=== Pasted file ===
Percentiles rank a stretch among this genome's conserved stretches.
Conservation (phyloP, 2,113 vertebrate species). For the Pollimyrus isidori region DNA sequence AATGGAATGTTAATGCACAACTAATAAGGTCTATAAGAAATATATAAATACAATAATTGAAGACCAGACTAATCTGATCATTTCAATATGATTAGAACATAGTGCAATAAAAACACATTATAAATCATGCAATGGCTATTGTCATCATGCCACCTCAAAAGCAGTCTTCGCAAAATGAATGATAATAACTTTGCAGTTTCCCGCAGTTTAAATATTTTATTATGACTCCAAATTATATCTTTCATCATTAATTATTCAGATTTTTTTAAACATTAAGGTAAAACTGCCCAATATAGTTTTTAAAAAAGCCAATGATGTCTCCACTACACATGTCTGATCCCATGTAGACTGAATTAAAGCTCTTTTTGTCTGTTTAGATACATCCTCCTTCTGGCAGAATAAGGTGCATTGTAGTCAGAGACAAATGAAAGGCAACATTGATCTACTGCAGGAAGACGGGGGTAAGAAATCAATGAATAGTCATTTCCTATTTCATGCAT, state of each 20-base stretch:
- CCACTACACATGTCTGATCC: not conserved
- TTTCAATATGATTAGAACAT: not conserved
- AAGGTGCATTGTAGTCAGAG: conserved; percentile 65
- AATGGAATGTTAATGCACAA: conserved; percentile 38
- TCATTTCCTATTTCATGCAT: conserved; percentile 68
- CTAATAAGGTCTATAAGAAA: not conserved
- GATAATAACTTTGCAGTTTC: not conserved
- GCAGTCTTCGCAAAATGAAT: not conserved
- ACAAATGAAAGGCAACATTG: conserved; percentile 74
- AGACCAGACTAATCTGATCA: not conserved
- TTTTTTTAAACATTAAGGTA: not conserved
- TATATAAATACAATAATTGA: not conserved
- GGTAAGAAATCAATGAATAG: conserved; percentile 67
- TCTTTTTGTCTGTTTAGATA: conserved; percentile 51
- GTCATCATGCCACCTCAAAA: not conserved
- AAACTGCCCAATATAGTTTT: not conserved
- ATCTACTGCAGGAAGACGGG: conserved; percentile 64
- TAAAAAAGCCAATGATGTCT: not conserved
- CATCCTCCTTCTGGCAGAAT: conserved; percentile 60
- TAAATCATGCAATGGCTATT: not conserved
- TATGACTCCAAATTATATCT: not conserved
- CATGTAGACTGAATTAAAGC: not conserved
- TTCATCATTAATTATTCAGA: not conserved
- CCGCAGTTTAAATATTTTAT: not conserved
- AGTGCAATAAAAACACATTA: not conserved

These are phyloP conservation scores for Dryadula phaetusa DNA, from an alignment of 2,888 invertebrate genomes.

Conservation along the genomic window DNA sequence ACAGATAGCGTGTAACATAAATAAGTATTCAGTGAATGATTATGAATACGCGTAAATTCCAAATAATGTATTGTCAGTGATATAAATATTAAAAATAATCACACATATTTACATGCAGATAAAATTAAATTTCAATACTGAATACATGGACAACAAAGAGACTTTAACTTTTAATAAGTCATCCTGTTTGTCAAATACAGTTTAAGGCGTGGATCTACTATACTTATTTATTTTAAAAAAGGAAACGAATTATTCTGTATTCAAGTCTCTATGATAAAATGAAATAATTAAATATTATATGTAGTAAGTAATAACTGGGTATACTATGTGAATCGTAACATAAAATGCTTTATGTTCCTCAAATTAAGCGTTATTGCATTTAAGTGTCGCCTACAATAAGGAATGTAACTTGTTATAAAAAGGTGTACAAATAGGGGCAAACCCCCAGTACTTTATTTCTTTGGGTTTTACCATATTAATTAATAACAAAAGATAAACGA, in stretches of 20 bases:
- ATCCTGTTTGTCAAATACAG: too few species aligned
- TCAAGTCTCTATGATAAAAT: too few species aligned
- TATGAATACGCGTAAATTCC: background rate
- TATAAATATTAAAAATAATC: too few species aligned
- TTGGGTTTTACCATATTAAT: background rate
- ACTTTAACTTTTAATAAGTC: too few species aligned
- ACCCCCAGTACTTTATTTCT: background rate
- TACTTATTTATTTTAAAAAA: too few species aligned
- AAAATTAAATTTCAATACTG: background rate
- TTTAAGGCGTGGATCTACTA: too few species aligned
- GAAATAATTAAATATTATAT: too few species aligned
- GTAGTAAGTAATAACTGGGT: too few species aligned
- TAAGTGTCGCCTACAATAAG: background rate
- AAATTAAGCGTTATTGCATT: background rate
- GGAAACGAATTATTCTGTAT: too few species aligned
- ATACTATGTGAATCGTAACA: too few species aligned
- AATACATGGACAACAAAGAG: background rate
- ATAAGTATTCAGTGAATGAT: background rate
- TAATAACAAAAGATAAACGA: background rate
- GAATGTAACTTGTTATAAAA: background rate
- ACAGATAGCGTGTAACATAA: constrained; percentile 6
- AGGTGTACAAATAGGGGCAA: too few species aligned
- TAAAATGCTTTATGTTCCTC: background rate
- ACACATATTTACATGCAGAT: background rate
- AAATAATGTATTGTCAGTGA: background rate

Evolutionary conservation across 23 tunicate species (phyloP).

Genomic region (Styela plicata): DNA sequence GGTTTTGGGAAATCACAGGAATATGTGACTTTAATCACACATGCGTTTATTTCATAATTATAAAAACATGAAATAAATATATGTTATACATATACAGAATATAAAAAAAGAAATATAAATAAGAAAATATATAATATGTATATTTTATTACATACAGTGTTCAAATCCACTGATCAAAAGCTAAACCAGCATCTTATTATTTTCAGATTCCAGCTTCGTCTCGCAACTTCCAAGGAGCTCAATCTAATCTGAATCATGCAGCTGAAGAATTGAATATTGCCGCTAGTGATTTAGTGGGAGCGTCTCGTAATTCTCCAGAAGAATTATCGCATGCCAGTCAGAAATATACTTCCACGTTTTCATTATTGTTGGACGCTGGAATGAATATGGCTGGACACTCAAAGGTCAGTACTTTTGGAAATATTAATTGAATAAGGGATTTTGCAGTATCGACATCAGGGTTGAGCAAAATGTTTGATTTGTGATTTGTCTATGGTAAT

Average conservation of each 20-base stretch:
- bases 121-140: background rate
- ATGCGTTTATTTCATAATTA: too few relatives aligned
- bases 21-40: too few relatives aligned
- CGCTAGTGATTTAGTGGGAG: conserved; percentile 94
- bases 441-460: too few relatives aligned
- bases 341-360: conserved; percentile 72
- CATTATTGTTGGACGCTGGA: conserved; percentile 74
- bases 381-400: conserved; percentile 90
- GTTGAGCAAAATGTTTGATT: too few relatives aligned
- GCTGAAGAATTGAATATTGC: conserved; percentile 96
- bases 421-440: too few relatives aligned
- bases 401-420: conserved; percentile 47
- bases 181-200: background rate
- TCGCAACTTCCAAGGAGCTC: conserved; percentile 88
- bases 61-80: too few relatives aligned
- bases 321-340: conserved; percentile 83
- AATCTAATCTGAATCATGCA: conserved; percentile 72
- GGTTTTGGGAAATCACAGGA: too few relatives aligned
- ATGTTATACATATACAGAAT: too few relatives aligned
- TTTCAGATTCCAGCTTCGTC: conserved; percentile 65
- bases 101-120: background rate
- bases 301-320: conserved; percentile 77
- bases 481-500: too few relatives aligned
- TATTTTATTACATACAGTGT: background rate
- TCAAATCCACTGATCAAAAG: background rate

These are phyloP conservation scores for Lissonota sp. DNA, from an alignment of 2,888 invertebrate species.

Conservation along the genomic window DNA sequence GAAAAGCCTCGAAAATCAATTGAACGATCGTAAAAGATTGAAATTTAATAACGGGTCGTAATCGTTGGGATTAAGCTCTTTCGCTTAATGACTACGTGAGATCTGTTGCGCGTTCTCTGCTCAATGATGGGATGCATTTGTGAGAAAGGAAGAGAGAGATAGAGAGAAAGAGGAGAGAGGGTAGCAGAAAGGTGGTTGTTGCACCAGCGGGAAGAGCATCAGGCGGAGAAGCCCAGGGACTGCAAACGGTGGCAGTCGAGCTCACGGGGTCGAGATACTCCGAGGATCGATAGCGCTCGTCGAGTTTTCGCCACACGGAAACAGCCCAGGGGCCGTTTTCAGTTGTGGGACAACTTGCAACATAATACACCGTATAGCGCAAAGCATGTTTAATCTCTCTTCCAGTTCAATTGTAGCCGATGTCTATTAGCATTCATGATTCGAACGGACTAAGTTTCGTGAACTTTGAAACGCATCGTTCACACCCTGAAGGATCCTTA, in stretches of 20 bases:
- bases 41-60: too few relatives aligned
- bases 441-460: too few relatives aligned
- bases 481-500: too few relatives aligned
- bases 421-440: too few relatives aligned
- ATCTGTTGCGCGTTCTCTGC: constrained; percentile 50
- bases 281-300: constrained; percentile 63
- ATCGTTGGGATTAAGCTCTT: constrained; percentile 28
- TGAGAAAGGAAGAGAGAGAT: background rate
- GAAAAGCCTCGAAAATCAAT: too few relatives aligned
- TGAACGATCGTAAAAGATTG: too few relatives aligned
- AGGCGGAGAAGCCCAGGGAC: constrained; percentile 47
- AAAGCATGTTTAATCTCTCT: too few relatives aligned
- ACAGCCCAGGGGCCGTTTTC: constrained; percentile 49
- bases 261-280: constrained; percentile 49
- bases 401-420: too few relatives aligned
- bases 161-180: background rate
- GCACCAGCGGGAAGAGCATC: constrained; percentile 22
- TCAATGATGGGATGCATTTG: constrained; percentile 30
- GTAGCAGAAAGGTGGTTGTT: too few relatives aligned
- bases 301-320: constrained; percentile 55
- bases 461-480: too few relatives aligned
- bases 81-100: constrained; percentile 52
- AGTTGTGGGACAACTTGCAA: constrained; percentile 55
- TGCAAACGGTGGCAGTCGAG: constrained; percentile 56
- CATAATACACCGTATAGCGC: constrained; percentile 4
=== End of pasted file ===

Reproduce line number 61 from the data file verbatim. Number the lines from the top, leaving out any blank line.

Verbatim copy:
- CGCTAGTGATTTAGTGGGAG: conserved; percentile 94